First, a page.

In a specific condition, the current adiabatic charging register circuit can operate in a weak inversion region with power supply voltage lower than threshold voltage (sub-threshold region; |VTP|>VDD and |VTN|>VDD), like a prior CMOS circuit. It can be applied to slow speed operation LSI in sub-threshold region such as an environment sensor, or a living body sensor.

As described above, according to an adiabatic charging register circuit of the present invention, power consumption consumed in a clock system is reduced approximately {fraction (1/10)} of that of a conventional CMOS register circuit (FIG. 16). FIG. 16 shows that the power consumption by a clock signal and the power consumption of a logic circuit in the prior art are almost the same as each other, on the other hand, the power consumption by a clock signal in the present invention is only {fraction (1/10)} of that of the prior art. Therefore, although the power consumption by a logic circuit in the present invention is the same as that of the prior art, the total power consumption including a clock system and a logic circuit in the present invention is considerably less than that of the prior art.

Further, the present adiabatic charging register circuit is compatible with a conventional CMOS type register circuit. It is enough only to substitute an adiabatic charging type register circuit with a conventional CMOS type register circuit. Thus, the design of a circuit is quite simple.

From the foregoing, it should be appreciated that a new and improved adiabatic charging type register circuit has been found. It should be understood of course that the embodiments disclosed are merely illustrative and are not intended to limit the scope of the invention. Reference should be made to the appended claims, therefore, to indicate the scope of the invention.

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Reference
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Referenced by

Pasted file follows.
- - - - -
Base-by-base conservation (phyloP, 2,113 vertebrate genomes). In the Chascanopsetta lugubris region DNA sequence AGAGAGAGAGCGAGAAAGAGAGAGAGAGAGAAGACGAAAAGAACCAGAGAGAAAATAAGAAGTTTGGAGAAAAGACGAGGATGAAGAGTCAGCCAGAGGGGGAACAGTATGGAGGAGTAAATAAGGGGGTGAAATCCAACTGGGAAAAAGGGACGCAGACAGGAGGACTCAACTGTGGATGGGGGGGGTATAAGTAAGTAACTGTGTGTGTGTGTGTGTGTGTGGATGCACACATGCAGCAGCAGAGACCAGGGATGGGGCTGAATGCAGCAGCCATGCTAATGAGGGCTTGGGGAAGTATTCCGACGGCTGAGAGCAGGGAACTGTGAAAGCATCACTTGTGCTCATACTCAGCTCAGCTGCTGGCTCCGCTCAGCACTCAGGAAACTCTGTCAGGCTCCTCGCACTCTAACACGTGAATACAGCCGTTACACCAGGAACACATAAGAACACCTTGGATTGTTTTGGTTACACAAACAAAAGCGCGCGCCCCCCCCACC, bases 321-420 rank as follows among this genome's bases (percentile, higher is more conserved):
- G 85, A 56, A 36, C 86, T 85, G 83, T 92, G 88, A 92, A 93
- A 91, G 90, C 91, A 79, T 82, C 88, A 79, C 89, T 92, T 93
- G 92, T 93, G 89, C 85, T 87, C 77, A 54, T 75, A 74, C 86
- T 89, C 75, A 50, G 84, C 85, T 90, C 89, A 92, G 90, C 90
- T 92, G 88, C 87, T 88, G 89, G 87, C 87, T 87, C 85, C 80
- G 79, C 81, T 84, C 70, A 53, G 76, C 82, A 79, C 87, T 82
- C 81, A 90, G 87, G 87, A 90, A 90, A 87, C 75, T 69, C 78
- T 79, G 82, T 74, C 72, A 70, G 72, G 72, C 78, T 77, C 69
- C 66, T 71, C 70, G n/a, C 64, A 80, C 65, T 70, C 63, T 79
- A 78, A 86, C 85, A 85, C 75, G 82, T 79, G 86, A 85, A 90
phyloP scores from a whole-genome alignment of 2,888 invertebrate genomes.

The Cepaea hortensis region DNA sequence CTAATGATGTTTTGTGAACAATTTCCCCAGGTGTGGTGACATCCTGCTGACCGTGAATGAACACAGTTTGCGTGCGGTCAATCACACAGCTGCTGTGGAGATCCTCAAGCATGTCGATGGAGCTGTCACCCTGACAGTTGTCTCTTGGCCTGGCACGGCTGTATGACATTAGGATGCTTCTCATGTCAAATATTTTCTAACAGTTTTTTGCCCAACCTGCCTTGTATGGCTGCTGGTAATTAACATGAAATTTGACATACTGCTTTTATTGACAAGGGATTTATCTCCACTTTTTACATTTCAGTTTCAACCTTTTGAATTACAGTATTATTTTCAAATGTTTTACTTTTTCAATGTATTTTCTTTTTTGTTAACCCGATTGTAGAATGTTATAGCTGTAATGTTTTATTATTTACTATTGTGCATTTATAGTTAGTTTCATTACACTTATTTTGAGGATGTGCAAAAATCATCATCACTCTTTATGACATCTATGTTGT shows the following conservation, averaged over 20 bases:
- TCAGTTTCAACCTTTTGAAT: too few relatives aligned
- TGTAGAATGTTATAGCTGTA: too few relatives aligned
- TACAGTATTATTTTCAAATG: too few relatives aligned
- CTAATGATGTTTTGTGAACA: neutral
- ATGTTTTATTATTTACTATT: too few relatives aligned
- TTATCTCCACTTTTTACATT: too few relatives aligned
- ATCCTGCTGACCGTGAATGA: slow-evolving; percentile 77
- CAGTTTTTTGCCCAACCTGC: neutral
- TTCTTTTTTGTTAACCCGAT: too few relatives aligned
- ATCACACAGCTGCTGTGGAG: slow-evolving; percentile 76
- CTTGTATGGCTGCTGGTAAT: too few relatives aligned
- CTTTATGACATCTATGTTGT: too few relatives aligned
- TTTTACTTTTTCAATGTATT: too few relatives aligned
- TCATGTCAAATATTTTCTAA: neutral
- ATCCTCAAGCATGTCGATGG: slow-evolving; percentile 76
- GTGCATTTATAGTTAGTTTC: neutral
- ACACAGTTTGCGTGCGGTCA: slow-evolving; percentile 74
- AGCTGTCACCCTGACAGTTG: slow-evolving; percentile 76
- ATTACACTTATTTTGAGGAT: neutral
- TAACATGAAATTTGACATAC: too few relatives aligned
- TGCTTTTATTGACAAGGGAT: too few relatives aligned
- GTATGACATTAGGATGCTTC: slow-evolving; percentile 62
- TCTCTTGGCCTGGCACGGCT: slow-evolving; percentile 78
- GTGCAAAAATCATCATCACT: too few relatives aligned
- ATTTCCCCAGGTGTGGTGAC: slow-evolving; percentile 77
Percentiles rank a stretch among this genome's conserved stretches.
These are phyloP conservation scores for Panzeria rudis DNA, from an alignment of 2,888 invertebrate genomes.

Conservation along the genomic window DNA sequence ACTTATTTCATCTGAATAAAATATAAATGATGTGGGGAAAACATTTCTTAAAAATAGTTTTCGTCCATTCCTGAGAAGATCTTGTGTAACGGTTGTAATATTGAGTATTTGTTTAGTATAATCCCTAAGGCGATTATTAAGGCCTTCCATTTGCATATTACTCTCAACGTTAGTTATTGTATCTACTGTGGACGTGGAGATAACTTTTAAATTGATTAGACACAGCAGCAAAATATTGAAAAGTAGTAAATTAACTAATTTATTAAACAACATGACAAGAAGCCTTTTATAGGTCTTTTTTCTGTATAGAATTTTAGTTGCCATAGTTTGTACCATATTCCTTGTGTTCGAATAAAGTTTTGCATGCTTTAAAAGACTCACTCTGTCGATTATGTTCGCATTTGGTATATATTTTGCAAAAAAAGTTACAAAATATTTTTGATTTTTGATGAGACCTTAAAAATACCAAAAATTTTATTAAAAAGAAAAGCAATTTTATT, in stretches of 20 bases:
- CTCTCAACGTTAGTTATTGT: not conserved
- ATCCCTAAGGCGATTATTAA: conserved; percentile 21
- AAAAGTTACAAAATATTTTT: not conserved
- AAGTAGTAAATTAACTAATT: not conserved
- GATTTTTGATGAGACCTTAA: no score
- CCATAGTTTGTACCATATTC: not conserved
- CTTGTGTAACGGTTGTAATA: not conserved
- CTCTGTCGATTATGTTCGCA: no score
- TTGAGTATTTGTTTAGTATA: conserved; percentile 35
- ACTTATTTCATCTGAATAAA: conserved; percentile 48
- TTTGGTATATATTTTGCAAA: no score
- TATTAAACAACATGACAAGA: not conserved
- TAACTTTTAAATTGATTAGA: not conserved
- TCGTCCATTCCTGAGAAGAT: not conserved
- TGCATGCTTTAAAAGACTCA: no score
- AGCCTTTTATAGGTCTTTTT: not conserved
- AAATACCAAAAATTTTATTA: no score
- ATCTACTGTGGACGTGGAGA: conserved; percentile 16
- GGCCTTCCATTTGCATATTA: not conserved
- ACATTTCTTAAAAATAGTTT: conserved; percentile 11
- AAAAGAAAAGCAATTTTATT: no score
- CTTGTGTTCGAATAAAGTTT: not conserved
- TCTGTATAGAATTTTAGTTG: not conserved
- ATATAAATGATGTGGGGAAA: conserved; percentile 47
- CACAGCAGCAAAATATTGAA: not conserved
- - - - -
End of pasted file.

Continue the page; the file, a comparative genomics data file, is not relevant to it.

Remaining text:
Citing PatentFiling datePublication dateApplicantTitle
US8188780Dec 29, 2006May 29, 2012Infineon Technologies AgPulsed static flip-flop
CN1992519BDec 27, 2006Mar 30, 2011印芬龙科技股份有限公司Pulse static flip-flop
DE102005063097A1 *Dec 30, 2005Jul 12, 2007Infineon Technologies AgPulsed static flip-flop for microprocessor, has latch-device comprising retaining transistors and inverter that maintain logical retaining level, which is adjusted to respective logical levels by corresponding push-pull-transistors
Classifications
U.S. Classification327/199, 327/218
International ClassificationH03K3/012, H03K3/037
Cooperative ClassificationH03K3/037, H03K3/012
European ClassificationH03K3/012
Legal Events
DateCodeEventDescription
Oct 30, 2012FPExpired due to failure to pay maintenance fee
Effective date: 20120907
Sep 7, 2012LAPSLapse for failure to pay maintenance fees
Apr 23, 2012REMIMaintenance fee reminder mailed
Feb 15, 2008FPAYFee payment
Year of fee payment: 4
Jun 4, 2001ASAssignment
Owner name: NIPPON TELEGRAPH AND TELEPHONE CORPORATION, JAPAN
Free format text: ASSIGNMENT OF ASSIGNORS INTEREST;ASSIGNORS:NAKATA, SHUNJI;KADO, YUUICHI;REEL/FRAME:011875/0052
Effective date: 20010517
Owner name: NIPPON TELEGRAPH AND TELEPHONE CORPORATION 3-1, OT
Free format text: ASSIGNMENT OF ASSIGNORS INTEREST;ASSIGNORS:NAKATA, SHUNJI /AR;REEL/FRAME:011875/0052